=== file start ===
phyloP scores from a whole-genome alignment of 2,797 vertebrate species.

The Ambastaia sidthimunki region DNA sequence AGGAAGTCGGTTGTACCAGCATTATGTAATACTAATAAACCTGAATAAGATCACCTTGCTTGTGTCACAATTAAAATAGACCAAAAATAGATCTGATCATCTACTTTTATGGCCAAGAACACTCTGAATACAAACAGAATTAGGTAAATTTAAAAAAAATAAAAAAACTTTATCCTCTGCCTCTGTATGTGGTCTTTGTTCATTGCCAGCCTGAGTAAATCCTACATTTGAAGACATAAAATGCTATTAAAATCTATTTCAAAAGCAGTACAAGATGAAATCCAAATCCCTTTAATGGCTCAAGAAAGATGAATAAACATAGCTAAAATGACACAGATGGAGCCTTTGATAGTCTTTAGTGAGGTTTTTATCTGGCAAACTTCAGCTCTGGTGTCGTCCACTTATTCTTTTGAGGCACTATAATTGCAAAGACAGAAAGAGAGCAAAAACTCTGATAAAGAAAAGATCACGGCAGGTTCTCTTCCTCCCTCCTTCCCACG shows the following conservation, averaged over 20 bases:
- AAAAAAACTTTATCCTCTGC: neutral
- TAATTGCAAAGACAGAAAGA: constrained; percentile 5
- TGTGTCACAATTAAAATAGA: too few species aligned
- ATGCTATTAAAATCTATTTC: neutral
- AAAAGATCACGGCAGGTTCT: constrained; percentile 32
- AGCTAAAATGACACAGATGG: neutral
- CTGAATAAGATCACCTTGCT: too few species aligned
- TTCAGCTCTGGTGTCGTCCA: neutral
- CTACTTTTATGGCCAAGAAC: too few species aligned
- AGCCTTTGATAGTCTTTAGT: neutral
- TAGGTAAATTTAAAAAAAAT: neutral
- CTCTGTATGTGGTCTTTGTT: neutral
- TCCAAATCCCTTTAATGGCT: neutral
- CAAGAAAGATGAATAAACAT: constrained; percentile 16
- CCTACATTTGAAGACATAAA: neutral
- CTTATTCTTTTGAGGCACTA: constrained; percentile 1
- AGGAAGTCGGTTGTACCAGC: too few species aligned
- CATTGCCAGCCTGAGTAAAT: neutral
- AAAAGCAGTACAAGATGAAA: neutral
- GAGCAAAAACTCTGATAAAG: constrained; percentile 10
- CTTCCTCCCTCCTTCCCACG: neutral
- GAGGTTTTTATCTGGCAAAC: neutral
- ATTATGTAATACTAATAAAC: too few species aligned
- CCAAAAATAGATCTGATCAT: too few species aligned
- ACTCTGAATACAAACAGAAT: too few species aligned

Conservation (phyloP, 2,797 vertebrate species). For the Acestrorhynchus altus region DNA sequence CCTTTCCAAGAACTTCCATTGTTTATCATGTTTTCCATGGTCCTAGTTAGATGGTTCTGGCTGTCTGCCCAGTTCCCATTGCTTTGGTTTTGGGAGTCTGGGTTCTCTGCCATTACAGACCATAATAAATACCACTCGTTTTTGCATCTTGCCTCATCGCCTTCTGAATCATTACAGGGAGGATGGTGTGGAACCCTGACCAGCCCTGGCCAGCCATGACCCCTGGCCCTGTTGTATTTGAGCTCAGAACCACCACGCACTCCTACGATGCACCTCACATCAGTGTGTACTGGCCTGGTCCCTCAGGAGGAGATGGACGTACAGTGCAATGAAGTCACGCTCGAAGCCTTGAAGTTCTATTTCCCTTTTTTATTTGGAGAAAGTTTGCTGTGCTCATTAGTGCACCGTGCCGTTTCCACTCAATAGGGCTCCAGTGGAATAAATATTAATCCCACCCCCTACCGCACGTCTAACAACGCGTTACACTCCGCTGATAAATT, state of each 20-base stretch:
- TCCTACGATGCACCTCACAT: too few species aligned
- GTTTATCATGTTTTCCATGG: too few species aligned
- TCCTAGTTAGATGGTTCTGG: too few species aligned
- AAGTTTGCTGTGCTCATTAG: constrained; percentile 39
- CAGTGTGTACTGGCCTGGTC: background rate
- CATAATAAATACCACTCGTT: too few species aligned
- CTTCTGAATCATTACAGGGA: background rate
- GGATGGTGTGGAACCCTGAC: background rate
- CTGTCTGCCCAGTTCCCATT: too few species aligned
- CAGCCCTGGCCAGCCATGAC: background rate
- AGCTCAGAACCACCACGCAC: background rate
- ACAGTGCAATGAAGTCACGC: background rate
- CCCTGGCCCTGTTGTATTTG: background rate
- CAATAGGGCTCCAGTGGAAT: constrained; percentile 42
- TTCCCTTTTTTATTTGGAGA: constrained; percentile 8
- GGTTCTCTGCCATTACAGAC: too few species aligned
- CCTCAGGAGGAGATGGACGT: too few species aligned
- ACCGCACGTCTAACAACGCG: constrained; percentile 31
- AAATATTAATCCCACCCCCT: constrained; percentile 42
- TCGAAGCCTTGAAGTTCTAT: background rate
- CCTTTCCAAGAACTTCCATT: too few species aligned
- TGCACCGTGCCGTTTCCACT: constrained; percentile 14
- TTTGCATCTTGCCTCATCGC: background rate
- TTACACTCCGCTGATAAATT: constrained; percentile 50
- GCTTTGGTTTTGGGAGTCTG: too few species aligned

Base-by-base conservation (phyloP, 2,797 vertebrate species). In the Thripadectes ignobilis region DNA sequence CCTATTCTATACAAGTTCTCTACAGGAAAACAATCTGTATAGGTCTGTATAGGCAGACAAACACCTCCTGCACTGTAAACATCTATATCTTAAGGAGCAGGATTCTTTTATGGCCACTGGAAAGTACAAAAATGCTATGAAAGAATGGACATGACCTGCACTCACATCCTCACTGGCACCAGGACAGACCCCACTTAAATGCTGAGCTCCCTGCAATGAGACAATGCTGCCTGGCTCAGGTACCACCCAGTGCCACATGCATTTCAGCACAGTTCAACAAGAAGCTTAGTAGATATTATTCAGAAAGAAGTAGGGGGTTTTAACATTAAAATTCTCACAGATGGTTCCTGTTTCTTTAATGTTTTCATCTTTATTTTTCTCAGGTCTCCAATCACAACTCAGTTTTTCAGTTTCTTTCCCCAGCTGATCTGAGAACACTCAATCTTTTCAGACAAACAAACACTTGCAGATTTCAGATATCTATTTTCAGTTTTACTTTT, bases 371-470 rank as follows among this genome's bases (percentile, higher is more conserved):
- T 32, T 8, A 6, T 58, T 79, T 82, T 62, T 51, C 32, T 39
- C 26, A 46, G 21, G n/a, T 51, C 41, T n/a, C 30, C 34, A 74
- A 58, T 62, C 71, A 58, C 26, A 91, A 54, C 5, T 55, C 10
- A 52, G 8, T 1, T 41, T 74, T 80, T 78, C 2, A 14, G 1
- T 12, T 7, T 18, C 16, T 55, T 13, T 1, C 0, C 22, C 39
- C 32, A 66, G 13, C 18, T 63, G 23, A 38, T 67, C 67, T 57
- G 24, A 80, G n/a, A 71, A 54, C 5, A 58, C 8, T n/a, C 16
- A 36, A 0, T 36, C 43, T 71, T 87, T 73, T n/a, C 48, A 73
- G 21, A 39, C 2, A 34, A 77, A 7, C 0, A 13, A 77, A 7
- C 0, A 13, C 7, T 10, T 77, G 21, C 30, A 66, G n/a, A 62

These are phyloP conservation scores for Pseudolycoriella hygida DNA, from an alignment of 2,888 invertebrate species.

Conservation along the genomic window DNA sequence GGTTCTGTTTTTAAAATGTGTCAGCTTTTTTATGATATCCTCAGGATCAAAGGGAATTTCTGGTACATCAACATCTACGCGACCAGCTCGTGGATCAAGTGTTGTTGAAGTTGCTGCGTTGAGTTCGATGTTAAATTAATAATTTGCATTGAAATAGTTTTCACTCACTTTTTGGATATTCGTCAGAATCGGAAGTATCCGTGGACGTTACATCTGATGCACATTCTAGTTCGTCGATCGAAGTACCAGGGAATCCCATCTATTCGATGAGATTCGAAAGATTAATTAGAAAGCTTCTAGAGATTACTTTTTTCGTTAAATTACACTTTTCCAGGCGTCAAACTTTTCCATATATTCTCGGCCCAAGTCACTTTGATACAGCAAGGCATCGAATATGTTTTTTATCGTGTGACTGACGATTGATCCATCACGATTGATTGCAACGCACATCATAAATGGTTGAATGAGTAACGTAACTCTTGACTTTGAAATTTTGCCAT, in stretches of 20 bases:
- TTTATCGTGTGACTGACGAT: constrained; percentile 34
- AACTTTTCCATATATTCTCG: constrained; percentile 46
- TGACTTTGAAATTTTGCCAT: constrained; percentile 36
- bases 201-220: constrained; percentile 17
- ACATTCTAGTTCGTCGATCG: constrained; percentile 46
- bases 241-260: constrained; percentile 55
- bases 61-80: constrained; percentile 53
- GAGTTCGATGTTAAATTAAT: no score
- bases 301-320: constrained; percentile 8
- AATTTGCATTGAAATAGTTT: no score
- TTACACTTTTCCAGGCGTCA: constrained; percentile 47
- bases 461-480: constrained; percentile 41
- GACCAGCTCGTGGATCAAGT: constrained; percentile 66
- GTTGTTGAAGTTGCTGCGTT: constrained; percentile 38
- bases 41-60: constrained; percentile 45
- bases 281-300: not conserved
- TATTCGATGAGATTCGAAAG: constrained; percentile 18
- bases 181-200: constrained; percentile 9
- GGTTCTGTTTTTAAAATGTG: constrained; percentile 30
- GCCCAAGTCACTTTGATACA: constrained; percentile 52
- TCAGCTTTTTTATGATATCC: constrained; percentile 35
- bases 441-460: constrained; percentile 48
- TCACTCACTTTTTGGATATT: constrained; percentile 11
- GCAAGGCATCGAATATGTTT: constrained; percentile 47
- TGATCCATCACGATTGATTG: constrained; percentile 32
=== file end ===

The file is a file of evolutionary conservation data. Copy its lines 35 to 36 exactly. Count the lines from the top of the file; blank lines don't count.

- CTTCTGAATCATTACAGGGA: background rate
- GGATGGTGTGGAACCCTGAC: background rate